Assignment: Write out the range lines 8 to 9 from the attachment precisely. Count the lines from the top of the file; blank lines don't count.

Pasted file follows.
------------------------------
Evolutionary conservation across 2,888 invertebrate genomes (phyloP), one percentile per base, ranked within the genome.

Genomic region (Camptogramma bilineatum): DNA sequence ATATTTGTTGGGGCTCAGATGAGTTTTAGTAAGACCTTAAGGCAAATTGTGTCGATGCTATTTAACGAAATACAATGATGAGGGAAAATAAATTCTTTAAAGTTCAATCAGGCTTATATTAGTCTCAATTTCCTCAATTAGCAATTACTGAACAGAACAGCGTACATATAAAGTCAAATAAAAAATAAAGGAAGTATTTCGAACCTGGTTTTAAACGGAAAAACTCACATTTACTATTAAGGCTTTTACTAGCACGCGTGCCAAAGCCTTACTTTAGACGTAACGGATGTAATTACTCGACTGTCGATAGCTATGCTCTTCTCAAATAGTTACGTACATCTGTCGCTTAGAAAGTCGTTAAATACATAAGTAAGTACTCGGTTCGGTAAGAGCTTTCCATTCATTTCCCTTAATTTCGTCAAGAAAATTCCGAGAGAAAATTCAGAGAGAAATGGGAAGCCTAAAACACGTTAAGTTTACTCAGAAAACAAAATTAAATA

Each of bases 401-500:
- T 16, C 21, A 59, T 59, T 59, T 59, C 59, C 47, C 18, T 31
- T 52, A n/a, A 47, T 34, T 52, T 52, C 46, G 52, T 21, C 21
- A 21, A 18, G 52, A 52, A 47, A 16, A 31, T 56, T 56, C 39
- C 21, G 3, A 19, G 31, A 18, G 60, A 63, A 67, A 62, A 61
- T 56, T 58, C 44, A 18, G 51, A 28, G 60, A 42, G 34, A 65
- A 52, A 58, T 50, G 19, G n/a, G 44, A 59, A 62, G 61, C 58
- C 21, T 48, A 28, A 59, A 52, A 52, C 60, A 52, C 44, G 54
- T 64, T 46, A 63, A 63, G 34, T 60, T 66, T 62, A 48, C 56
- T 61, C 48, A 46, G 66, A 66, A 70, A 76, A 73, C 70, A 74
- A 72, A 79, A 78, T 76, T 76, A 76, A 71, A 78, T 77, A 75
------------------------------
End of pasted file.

- T 56, T 58, C 44, A 18, G 51, A 28, G 60, A 42, G 34, A 65
- A 52, A 58, T 50, G 19, G n/a, G 44, A 59, A 62, G 61, C 58